Today marks the final day of first quarter. Students took a 15-question clicker quiz designed as a self-assessment to help them identify areas of growth over the next quarter. The questions were also written to remind students about class expectations, acceptable classroom behavior, appropriate use of technology, and resources for students who need additional help outside of class.
Today we reviewed for the unit exam. We began by connecting the learning from yesterday’s presentation of biospheres with the concepts of unintended consequences and non-native species. As we look ahead to the biology end of course exam, students will have many opportunities to stretch their thinking in ways that will enable them to be successful on the EOC. The concept of unintended consequences is part of the EOC and was previously introduced on a reading about the reintroduction of wolves into Yellowstone National Park. Today, students were asked to consider the unintended consequences of introducing non-native species into an ecosystem, and we followed that up with a short video. The video (below) features images about the wolves and other organisms in Yellowstone, with George Monbiot narrating. The narration is actually a segment from a longer TED talk by Mr. Monbiot.
After the video, students spent the remainder of the class period studying hard for the Unit 2 exam tomorrow. The slide deck of study questions is attached. Students were reminded that they are permitted to use their lab notebooks and work folders on the exam. Cell phones, talking with other students, and cheating are not permitted and will result in a score of zero. Students will be seated per the PSAT seating guidelines, with backpacks against the front wall and students seated as they enter. I reserve the right to arrange seating as required to ensure all students have the opportunity to express their own thinking on the exam without disruption.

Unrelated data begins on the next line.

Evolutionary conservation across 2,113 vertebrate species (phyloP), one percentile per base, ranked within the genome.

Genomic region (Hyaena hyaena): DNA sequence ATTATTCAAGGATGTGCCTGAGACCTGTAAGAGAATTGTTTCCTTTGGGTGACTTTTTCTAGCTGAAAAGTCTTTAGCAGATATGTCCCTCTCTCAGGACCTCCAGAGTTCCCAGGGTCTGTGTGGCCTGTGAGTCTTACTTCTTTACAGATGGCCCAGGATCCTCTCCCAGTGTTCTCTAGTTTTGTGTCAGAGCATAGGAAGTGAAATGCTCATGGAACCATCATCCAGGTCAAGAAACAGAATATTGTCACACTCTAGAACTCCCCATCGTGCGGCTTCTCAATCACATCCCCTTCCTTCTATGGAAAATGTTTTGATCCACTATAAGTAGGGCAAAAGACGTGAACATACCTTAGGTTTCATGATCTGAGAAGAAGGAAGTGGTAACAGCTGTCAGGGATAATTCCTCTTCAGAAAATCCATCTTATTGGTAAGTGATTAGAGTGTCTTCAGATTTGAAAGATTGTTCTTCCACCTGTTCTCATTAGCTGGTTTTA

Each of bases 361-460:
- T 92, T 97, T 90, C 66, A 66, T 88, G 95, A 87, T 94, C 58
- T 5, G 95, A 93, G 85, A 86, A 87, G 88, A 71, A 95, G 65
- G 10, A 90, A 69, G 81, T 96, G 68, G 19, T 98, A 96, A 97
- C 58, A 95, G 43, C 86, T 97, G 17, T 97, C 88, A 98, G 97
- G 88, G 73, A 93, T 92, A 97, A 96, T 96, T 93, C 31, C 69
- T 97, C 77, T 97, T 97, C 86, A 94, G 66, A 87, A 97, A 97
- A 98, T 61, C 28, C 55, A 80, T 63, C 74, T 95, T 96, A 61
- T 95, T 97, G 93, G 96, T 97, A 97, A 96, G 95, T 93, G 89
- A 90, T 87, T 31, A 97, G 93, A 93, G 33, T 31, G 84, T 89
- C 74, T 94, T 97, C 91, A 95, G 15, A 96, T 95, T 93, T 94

Yesterday, Nick from King County Solid Waste joined us as a guest speaker. Nick brought biospheres, fully-enclosed glass spheres filled with water (and a little air). In the water were tiny shrimp, bacteria, algae, rocks, coral, and the occasional shell. Nick explained that the organisms in the biosphere have been alive for a few years now, and the biotic and abiotic factors present within the sphere, along with sunlight, are all the factors needed to keep the organisms thriving. He explained how matter circulates within the biosphere, and then asked students to contrast a biosphere with our planet. Students then participated in a sorting activity where they learned which items can be reused, recycled, composted, thrown away, or perhaps should not be purchased in the first place. The biospheres provided an excellent way to visualize the concept that the amount of matter in an ecosystem does not change, although the form that matter takes does change.
Biospheres, or ecospheres, are available for purchase, including online through Amazon.com.
Curious why the Great Salt Lake is so salty? Check out this video clip from the Travel Channel show Off Limits (starting at about 1:30). http://www.travelchannel.com/video/the-sea-salt-of-utah
Today students revised their initial models of the Great Salt Lake, integrating learning about the trophic pyramid, energy flow, carrying capacity, and limiting factors.
With the career fair this morning, classes were only 35 minutes long. We decided to spend the time catching up on unfinished assignments and checking grades in Illuminate. Several students made substantial gains and I strongly encourage all of my students to make every effort to stay caught up on homework and turn in assignments on time. Our unit exam is scheduled for next Wednesday, and first quarter ends next Friday.